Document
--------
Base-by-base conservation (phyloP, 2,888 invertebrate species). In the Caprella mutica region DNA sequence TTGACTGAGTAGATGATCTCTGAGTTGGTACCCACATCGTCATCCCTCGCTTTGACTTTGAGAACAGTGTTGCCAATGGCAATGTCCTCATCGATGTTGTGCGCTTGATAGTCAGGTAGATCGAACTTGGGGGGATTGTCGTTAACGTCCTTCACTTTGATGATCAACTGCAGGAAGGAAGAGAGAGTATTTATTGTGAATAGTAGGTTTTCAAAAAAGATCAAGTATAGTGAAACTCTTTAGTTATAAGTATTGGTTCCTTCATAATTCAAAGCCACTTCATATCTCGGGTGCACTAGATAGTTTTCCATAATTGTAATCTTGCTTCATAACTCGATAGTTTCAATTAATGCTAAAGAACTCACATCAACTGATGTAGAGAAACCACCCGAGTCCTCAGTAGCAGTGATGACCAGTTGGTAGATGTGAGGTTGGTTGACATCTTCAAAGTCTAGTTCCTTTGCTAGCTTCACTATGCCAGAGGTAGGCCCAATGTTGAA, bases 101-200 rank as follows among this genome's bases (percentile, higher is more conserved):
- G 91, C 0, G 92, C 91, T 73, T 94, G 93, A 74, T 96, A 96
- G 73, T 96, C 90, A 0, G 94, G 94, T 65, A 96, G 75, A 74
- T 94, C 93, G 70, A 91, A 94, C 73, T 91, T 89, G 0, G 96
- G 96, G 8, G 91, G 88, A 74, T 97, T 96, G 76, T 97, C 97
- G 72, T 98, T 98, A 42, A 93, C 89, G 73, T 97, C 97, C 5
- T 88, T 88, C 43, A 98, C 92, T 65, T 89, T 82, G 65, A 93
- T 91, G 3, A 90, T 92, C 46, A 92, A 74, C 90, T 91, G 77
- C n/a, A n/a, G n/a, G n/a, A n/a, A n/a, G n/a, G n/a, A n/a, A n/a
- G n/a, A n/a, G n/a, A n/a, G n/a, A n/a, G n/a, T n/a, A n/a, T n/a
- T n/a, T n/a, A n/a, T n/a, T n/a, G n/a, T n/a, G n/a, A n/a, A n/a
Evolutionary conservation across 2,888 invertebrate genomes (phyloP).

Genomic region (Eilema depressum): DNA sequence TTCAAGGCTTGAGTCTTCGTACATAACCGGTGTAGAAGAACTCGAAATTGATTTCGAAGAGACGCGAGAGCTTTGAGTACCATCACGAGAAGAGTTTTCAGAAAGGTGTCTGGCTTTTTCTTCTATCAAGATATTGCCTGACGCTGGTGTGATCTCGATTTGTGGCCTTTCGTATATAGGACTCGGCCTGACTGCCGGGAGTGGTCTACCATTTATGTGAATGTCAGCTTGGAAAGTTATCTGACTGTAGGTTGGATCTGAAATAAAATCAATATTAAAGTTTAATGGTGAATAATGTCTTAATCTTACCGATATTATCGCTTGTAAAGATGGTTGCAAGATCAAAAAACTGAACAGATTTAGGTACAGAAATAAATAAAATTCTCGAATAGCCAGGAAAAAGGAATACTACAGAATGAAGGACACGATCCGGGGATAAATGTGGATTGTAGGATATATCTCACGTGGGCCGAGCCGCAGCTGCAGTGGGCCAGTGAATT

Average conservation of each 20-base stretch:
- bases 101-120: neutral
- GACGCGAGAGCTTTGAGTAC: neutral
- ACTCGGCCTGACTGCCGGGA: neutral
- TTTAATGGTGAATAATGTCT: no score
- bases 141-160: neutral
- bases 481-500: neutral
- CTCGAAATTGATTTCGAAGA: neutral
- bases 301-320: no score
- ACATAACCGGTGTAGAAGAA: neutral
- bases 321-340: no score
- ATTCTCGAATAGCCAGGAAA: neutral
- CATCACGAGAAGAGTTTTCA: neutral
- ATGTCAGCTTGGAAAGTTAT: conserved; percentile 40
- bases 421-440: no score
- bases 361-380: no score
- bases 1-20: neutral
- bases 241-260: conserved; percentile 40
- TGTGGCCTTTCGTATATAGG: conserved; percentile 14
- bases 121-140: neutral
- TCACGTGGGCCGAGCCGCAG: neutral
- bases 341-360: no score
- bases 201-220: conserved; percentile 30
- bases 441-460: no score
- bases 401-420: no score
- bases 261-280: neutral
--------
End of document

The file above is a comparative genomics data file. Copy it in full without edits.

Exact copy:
Base-by-base conservation (phyloP, 2,888 invertebrate species). In the Caprella mutica region DNA sequence TTGACTGAGTAGATGATCTCTGAGTTGGTACCCACATCGTCATCCCTCGCTTTGACTTTGAGAACAGTGTTGCCAATGGCAATGTCCTCATCGATGTTGTGCGCTTGATAGTCAGGTAGATCGAACTTGGGGGGATTGTCGTTAACGTCCTTCACTTTGATGATCAACTGCAGGAAGGAAGAGAGAGTATTTATTGTGAATAGTAGGTTTTCAAAAAAGATCAAGTATAGTGAAACTCTTTAGTTATAAGTATTGGTTCCTTCATAATTCAAAGCCACTTCATATCTCGGGTGCACTAGATAGTTTTCCATAATTGTAATCTTGCTTCATAACTCGATAGTTTCAATTAATGCTAAAGAACTCACATCAACTGATGTAGAGAAACCACCCGAGTCCTCAGTAGCAGTGATGACCAGTTGGTAGATGTGAGGTTGGTTGACATCTTCAAAGTCTAGTTCCTTTGCTAGCTTCACTATGCCAGAGGTAGGCCCAATGTTGAA, bases 101-200 rank as follows among this genome's bases (percentile, higher is more conserved):
- G 91, C 0, G 92, C 91, T 73, T 94, G 93, A 74, T 96, A 96
- G 73, T 96, C 90, A 0, G 94, G 94, T 65, A 96, G 75, A 74
- T 94, C 93, G 70, A 91, A 94, C 73, T 91, T 89, G 0, G 96
- G 96, G 8, G 91, G 88, A 74, T 97, T 96, G 76, T 97, C 97
- G 72, T 98, T 98, A 42, A 93, C 89, G 73, T 97, C 97, C 5
- T 88, T 88, C 43, A 98, C 92, T 65, T 89, T 82, G 65, A 93
- T 91, G 3, A 90, T 92, C 46, A 92, A 74, C 90, T 91, G 77
- C n/a, A n/a, G n/a, G n/a, A n/a, A n/a, G n/a, G n/a, A n/a, A n/a
- G n/a, A n/a, G n/a, A n/a, G n/a, A n/a, G n/a, T n/a, A n/a, T n/a
- T n/a, T n/a, A n/a, T n/a, T n/a, G n/a, T n/a, G n/a, A n/a, A n/a
Evolutionary conservation across 2,888 invertebrate genomes (phyloP).

Genomic region (Eilema depressum): DNA sequence TTCAAGGCTTGAGTCTTCGTACATAACCGGTGTAGAAGAACTCGAAATTGATTTCGAAGAGACGCGAGAGCTTTGAGTACCATCACGAGAAGAGTTTTCAGAAAGGTGTCTGGCTTTTTCTTCTATCAAGATATTGCCTGACGCTGGTGTGATCTCGATTTGTGGCCTTTCGTATATAGGACTCGGCCTGACTGCCGGGAGTGGTCTACCATTTATGTGAATGTCAGCTTGGAAAGTTATCTGACTGTAGGTTGGATCTGAAATAAAATCAATATTAAAGTTTAATGGTGAATAATGTCTTAATCTTACCGATATTATCGCTTGTAAAGATGGTTGCAAGATCAAAAAACTGAACAGATTTAGGTACAGAAATAAATAAAATTCTCGAATAGCCAGGAAAAAGGAATACTACAGAATGAAGGACACGATCCGGGGATAAATGTGGATTGTAGGATATATCTCACGTGGGCCGAGCCGCAGCTGCAGTGGGCCAGTGAATT

Average conservation of each 20-base stretch:
- bases 101-120: neutral
- GACGCGAGAGCTTTGAGTAC: neutral
- ACTCGGCCTGACTGCCGGGA: neutral
- TTTAATGGTGAATAATGTCT: no score
- bases 141-160: neutral
- bases 481-500: neutral
- CTCGAAATTGATTTCGAAGA: neutral
- bases 301-320: no score
- ACATAACCGGTGTAGAAGAA: neutral
- bases 321-340: no score
- ATTCTCGAATAGCCAGGAAA: neutral
- CATCACGAGAAGAGTTTTCA: neutral
- ATGTCAGCTTGGAAAGTTAT: conserved; percentile 40
- bases 421-440: no score
- bases 361-380: no score
- bases 1-20: neutral
- bases 241-260: conserved; percentile 40
- TGTGGCCTTTCGTATATAGG: conserved; percentile 14
- bases 121-140: neutral
- TCACGTGGGCCGAGCCGCAG: neutral
- bases 341-360: no score
- bases 201-220: conserved; percentile 30
- bases 441-460: no score
- bases 401-420: no score
- bases 261-280: neutral